Exercises for lower-back pain
It’s very common and affects many South Africans every year, but exercise can reduce lower-back pain and, in some cases, prevent it from recurring. Do these simple moves as part of your normal routine or at home.
Flexion (3–4 repetitions, daily)
- Get down on all fours, keeping your hands and knees shoulder-width apart.
- Your hips should be directly above your knees and at a 90° angle, with your shoulders directly above your hands.
- Slowly move your hips backwards to get your buttocks to your heels.
- Hold the stretching position for 10–15 seconds.
Stretching flexion (3–4 repetitions per side, daily)
- Lie on your back with your legs straight and your back in a neutral position (slightly arched).
- Lift one leg towards your chest, bending at the knee. Hold the position with your hands as far as possible or until a gentle stretch is felt.
- Keep the stretch for 10–15 seconds and slowly return to your original position. Repeat with the other leg.
Lumbar rotation stretch (3–4 repetitions per side, daily)
- Lie on your back with knees bent and arms stretched out. Keep your shoulders on the ground during the exercise.
- Keeping your knees together, lower them to the floor as far as you can on one side, and hold the stretch for a couple of seconds.
- Return to the starting position and repeat on the other side.
Pelvic tilts (5–10 repetitions, daily)
- Lie on your back with your knees bent. Get your lower stomach muscles working by gently pulling your bellybutton towards your spine. If you can’t lie on your back, you can do this in a supported, reclined sitting position.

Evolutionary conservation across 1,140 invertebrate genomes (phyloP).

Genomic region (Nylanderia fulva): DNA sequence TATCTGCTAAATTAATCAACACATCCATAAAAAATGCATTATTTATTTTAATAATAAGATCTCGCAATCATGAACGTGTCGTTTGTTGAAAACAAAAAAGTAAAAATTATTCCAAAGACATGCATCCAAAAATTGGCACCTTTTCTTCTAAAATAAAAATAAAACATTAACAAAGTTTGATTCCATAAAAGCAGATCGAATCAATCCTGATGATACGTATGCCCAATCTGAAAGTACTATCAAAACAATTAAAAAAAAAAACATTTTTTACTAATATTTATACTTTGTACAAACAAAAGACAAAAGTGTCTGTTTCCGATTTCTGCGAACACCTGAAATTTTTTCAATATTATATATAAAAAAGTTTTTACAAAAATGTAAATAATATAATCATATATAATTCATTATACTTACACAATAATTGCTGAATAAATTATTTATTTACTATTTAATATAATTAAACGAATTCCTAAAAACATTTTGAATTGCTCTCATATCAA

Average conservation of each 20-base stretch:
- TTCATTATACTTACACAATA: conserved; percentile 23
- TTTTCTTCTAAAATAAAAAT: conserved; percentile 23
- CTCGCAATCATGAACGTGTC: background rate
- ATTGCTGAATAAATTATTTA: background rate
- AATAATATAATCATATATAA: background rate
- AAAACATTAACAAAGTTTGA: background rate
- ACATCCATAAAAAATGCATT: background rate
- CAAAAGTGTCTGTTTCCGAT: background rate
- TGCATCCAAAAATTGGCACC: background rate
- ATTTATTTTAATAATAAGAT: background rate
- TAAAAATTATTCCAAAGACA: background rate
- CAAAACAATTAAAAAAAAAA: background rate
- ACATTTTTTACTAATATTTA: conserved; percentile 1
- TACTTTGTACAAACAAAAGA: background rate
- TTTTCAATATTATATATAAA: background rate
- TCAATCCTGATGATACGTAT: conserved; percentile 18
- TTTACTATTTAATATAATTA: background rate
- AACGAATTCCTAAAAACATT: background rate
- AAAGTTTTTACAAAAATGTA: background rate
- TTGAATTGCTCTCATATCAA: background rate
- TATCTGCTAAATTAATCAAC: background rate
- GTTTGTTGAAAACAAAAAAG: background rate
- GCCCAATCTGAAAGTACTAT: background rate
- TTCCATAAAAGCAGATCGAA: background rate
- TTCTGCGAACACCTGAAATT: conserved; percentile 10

- Keep your breathing steady while tilting your pelvis and flattening your back to the ground.
- Hold for five seconds.
- Return slowly to your original position and repeat.
Cat stretch (5–10 repetitions, daily)
- Support yourself on all fours.
- Keep your back straight and head in line with your body.
- Arch your back upwards.
- Let your spine arch downwards.
- Return to the starting position and repeat.
You shouldn’t feel pain when you carry out these exercises. If you do feel pain, talk to your GP or physiotherapist. They’ll be able to make sure you’re doing them correctly or may suggest different exercises. Guided exercise is an important part of any rehabilitation treatment plan.
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